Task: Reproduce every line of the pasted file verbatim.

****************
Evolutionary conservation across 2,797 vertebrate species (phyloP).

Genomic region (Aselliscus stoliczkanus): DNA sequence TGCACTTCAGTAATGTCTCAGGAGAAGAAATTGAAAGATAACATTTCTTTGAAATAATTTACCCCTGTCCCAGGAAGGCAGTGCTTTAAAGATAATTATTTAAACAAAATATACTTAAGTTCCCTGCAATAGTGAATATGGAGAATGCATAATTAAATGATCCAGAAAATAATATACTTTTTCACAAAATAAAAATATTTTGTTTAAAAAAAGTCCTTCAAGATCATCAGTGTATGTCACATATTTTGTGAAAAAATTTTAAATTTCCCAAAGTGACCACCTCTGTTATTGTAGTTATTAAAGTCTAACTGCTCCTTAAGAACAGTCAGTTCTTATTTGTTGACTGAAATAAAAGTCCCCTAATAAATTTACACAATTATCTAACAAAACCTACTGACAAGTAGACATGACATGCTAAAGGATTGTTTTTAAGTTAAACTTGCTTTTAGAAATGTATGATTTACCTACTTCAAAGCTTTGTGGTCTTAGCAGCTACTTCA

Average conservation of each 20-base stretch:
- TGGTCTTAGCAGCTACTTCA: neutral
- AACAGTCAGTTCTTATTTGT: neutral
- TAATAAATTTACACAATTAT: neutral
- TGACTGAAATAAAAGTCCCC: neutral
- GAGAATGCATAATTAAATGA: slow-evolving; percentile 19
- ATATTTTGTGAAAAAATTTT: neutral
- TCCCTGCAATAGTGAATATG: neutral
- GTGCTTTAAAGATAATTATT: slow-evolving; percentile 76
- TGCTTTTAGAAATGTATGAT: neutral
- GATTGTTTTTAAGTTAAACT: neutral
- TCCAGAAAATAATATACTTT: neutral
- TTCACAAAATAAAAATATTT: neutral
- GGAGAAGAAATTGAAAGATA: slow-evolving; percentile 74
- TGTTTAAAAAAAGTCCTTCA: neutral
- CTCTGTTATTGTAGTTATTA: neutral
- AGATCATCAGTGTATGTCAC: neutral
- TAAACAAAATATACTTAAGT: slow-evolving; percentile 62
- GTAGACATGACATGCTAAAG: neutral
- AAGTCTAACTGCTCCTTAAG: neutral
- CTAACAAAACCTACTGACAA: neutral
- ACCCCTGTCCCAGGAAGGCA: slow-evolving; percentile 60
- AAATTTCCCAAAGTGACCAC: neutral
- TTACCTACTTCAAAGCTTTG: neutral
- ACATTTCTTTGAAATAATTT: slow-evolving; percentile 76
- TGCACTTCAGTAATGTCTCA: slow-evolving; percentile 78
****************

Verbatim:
Evolutionary conservation across 2,797 vertebrate species (phyloP).

Genomic region (Aselliscus stoliczkanus): DNA sequence TGCACTTCAGTAATGTCTCAGGAGAAGAAATTGAAAGATAACATTTCTTTGAAATAATTTACCCCTGTCCCAGGAAGGCAGTGCTTTAAAGATAATTATTTAAACAAAATATACTTAAGTTCCCTGCAATAGTGAATATGGAGAATGCATAATTAAATGATCCAGAAAATAATATACTTTTTCACAAAATAAAAATATTTTGTTTAAAAAAAGTCCTTCAAGATCATCAGTGTATGTCACATATTTTGTGAAAAAATTTTAAATTTCCCAAAGTGACCACCTCTGTTATTGTAGTTATTAAAGTCTAACTGCTCCTTAAGAACAGTCAGTTCTTATTTGTTGACTGAAATAAAAGTCCCCTAATAAATTTACACAATTATCTAACAAAACCTACTGACAAGTAGACATGACATGCTAAAGGATTGTTTTTAAGTTAAACTTGCTTTTAGAAATGTATGATTTACCTACTTCAAAGCTTTGTGGTCTTAGCAGCTACTTCA

Average conservation of each 20-base stretch:
- TGGTCTTAGCAGCTACTTCA: neutral
- AACAGTCAGTTCTTATTTGT: neutral
- TAATAAATTTACACAATTAT: neutral
- TGACTGAAATAAAAGTCCCC: neutral
- GAGAATGCATAATTAAATGA: slow-evolving; percentile 19
- ATATTTTGTGAAAAAATTTT: neutral
- TCCCTGCAATAGTGAATATG: neutral
- GTGCTTTAAAGATAATTATT: slow-evolving; percentile 76
- TGCTTTTAGAAATGTATGAT: neutral
- GATTGTTTTTAAGTTAAACT: neutral
- TCCAGAAAATAATATACTTT: neutral
- TTCACAAAATAAAAATATTT: neutral
- GGAGAAGAAATTGAAAGATA: slow-evolving; percentile 74
- TGTTTAAAAAAAGTCCTTCA: neutral
- CTCTGTTATTGTAGTTATTA: neutral
- AGATCATCAGTGTATGTCAC: neutral
- TAAACAAAATATACTTAAGT: slow-evolving; percentile 62
- GTAGACATGACATGCTAAAG: neutral
- AAGTCTAACTGCTCCTTAAG: neutral
- CTAACAAAACCTACTGACAA: neutral
- ACCCCTGTCCCAGGAAGGCA: slow-evolving; percentile 60
- AAATTTCCCAAAGTGACCAC: neutral
- TTACCTACTTCAAAGCTTTG: neutral
- ACATTTCTTTGAAATAATTT: slow-evolving; percentile 76
- TGCACTTCAGTAATGTCTCA: slow-evolving; percentile 78